Real Estate for Millennials: The Catch-22 & The "Bubble" of 2016

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Many early millennials went through post-secondary education only to find themselves employed in unrelated fields or underemployed and job hopping more frequently than previous generations. Their expectations may have resulted from the very encouraging, involved and almost ever-present group of parents that became known as helicopter parents.

The impact of millennials, specifically the emergence of the sharing economy, is prevalent across America. In a sharing economy, it's not the idea of sharing that's new; people have been doing that for years. The difference now is the introduction of technology and the role data plays to access demand. This economic model is where technology enables people to get what they need from each other rather than centralized institutions-- think of Uber or Airbnb. Why is this so important? As the millennial generation enters employment in vast numbers, they are expected to grow this sharing demand in all facets of the economy. What does this mean for real estate? What will be some of trends?

I want to bring your attention to the following article:

As a millennial, I am obsessed with efficiency and value. Like most people on BiggerPockets, I utilize numbers when making decisions, especially with money. While each real estate deal is unique, the overlying concept here is that while money is cheap right now, current valuations across the country are absurd. As a first time home buyer, I am reminded how cheap money is every day and that I should purchase my first home instead of paying rent. While I get the underlying variables that go into the decision between buying and renting, the current valuations make the decision more complex than it seems. I, see myself, like many other millennials, in a catch-22. I am faced with a difficult circumstance from which there is no escape because of a mutually conflicting or dependent conditions — interest rates and valuations. If I wait, I'll pay more interest (assuming rates finally do rise), but if I buy now, I pay more for the home and my mortgage notional increases.

For me, the most interesting aspect of this article is claiming the"bubble" is arguably coming not from mortgage demand, but foreign cash and homeowners buying second and third homes to rent. From my view, the type of demand that is allegedly causing this valuation "bubble" is unconventional.

What are your thoughts about this article and the "bubble"? What are your thoughts about the catch-22?

Appreciate your thoughts. 

At any point in history there are people claiming there is a bubble in something. Most of the time they are wrong and occasionally they are right. A broken clock is right two times a day.

Even if we were in a bubble, it would be impossible to say when the bubble bursts. Maybe it isn't for 10 more years and prices will fall to a number we hit in 5 years, so even if you bought now you would still make a lot of money. Or maybe the bubble bursts tomorrow and you lose half your value 

However if you buy right, buy something that is cash doesn't matter if the bubble bursts. At some point values will rise. I have no doubt that in 20 years prices will be higher than they are today. Time is the greatest ally of those that own real estate.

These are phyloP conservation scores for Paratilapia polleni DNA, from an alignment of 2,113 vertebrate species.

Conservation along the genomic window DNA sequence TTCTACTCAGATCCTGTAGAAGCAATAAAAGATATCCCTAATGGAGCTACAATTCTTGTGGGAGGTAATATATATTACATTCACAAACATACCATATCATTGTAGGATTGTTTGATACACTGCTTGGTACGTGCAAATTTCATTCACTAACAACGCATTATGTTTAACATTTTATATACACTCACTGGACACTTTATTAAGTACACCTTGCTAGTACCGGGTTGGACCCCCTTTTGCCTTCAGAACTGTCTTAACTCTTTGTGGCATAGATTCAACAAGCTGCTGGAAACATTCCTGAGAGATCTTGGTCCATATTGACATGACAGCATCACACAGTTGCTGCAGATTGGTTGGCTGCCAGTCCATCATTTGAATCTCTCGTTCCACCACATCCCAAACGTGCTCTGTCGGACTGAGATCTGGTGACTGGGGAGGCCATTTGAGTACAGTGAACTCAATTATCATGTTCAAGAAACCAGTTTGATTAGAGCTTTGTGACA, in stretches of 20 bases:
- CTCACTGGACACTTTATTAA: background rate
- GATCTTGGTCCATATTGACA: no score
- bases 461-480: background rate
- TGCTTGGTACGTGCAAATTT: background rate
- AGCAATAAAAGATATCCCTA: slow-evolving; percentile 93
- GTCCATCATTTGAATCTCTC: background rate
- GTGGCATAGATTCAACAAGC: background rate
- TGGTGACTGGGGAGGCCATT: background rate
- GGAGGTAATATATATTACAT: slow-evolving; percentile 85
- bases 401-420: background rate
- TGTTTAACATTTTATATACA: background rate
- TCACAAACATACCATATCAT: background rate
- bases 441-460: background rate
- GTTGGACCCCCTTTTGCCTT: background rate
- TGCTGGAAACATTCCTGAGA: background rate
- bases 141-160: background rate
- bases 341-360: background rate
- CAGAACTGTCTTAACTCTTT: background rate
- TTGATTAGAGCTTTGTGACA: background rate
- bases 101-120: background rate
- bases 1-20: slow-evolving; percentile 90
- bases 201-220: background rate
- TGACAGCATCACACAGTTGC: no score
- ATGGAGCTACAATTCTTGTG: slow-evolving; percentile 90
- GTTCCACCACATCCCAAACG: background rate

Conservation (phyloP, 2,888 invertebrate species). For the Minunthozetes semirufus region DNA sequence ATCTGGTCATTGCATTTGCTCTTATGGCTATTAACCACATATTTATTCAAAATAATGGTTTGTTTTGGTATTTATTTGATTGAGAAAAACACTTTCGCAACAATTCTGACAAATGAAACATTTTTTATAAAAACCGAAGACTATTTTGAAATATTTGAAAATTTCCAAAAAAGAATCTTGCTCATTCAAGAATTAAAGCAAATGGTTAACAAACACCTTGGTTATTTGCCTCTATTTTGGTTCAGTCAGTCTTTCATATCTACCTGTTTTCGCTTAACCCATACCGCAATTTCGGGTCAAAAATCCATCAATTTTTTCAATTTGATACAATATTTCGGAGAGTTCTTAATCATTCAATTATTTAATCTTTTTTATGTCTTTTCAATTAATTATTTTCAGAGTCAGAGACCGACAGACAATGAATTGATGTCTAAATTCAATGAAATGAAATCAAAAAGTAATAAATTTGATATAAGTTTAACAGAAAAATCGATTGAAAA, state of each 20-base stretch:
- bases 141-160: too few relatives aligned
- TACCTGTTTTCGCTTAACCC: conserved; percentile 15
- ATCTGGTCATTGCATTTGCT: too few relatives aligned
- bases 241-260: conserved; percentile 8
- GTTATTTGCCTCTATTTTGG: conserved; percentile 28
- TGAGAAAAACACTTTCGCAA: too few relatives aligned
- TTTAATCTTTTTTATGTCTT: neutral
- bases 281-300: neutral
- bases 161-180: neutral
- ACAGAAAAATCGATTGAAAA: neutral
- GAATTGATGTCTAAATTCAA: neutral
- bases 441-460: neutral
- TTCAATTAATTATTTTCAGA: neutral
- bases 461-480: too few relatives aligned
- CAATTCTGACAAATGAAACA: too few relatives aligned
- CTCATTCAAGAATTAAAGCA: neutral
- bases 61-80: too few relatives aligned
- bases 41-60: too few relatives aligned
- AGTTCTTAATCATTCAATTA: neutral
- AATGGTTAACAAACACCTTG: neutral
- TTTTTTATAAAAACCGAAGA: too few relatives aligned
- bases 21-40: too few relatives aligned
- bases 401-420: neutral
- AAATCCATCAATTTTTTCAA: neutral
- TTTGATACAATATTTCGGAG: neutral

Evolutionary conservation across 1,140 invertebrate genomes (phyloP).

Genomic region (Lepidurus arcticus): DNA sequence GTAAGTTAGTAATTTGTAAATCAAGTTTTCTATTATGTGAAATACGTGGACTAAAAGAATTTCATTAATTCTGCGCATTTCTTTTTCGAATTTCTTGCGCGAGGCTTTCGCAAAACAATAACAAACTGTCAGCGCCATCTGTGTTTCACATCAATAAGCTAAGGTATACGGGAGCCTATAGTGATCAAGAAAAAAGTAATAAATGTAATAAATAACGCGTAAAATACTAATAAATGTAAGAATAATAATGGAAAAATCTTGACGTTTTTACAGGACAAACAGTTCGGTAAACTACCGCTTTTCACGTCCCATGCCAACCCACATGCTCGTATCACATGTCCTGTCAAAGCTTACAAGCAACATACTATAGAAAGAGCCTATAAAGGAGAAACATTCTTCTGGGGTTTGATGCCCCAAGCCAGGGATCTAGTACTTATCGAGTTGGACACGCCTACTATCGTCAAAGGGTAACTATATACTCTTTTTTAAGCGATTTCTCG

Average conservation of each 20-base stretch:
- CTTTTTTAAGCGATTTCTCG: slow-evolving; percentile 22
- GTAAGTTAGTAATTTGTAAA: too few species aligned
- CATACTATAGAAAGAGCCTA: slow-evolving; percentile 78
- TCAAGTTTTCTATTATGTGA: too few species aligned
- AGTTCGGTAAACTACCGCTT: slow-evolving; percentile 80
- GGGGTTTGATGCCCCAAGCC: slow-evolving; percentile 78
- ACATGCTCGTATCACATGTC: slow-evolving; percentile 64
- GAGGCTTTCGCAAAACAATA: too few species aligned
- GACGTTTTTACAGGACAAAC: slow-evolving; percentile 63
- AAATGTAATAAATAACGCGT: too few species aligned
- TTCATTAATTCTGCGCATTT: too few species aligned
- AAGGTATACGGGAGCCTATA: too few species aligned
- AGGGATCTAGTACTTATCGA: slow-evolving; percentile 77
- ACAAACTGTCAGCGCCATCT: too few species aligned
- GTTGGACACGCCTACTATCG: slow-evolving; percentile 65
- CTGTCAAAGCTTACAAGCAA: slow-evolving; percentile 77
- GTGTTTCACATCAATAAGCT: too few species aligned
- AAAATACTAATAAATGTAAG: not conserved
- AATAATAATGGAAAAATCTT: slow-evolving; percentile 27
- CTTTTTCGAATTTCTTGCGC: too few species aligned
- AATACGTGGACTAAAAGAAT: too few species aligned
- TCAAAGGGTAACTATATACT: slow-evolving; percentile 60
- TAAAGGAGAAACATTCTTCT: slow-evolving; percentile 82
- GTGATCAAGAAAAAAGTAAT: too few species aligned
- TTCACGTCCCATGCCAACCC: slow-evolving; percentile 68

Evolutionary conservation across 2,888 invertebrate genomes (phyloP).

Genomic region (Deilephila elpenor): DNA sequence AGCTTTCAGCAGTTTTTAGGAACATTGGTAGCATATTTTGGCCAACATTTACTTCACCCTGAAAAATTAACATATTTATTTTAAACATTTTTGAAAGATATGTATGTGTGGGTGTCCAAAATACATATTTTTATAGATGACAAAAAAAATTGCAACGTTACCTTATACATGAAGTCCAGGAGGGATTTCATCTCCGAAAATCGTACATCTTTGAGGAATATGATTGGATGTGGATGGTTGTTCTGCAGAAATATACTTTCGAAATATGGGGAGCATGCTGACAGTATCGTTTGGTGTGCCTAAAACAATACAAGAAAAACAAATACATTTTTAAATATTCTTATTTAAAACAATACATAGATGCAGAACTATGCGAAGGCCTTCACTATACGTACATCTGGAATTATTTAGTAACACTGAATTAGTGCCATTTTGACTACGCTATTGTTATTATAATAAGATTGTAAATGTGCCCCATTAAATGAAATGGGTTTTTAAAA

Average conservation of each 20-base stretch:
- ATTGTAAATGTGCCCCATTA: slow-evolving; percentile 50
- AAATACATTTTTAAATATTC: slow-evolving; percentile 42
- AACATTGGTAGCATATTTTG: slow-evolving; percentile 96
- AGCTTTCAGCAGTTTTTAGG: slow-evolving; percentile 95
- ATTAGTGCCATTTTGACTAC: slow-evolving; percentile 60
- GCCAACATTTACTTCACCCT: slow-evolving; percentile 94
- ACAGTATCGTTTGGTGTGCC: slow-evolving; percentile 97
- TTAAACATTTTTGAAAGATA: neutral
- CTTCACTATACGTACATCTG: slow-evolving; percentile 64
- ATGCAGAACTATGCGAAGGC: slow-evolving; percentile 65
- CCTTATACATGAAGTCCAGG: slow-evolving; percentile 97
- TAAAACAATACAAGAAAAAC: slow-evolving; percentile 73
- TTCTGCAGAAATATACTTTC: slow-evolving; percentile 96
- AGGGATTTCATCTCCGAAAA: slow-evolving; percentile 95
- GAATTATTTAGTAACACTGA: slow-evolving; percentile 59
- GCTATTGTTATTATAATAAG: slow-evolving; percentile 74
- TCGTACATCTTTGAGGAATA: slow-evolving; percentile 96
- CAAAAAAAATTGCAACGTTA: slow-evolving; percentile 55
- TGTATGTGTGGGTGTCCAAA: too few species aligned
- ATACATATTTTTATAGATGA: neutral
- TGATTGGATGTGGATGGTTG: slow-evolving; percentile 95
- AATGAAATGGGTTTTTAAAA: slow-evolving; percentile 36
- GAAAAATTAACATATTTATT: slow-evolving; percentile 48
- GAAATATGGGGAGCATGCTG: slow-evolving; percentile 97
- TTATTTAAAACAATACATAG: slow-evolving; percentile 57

The assumption is that now or later, buying a personal residence will be a smart financial decision and, well, it's not.  It's a personal preference, kind of like me owning an awesome ATV.  Except a home is a huge liability and money pit.  In either circumstance you stated, you're paying the interest, principal and carrying costs.

I'm still a believer that local economies affect local RE the most.  If the residents here still have jobs, I'll still get rent for my low, fixed rate properties.  I could care less if the value of the homes declined temporarily.  I wish the value of my home would decline, get an appraisal and shake it at the district.


I think that the question you are asking in a roundabout way here is this: 

Is real estate as an asset class going to increase in price in the short-term and if it isn't and there is a bubble does that mean that I should stop thinking about investing?

If I'm correct, then I think that you are asking the wrong question. The correct question (I just wrote about this on the blog in this article the other day) is:

Am I financially and mentally prepared such that a real estate investment will improve my current and long-term financial position TODAY, regardless of short-medium term future market conditions?

Who cares if it's a bubble? And, who can even predict it if there is? Smarter people than you and I are unable to tell, and to be honest I couldn't care less. I have a cash flowing rental property, and it would take a hell of a series of problems for that property to lose it's cash flow - rents would have to decrease by about 50% and I'd have to have some major problems come about. 

Who cares if my second, recent purchase that I am currently working on promptly tanks because of a market crash? Assuming I am conservatively leveraging and keeping my financial house in order with a large cash cushion, I'd LOVE it if there was a bubble. Sure I lose out on this deal, but that just puts me in better position to buy more when/if the market turns.

Stop asking if there is a bubble. Start asking if real estate in your target market makes sense for you TODAY, and whether it is a good long-term bet that your area will be more desirable in 10, 20, or even 30 years.

The only people that should be scared of bubbles are those that are broke or so leveraged that they can't afford to see their property lose some paper value. Don't let that be you.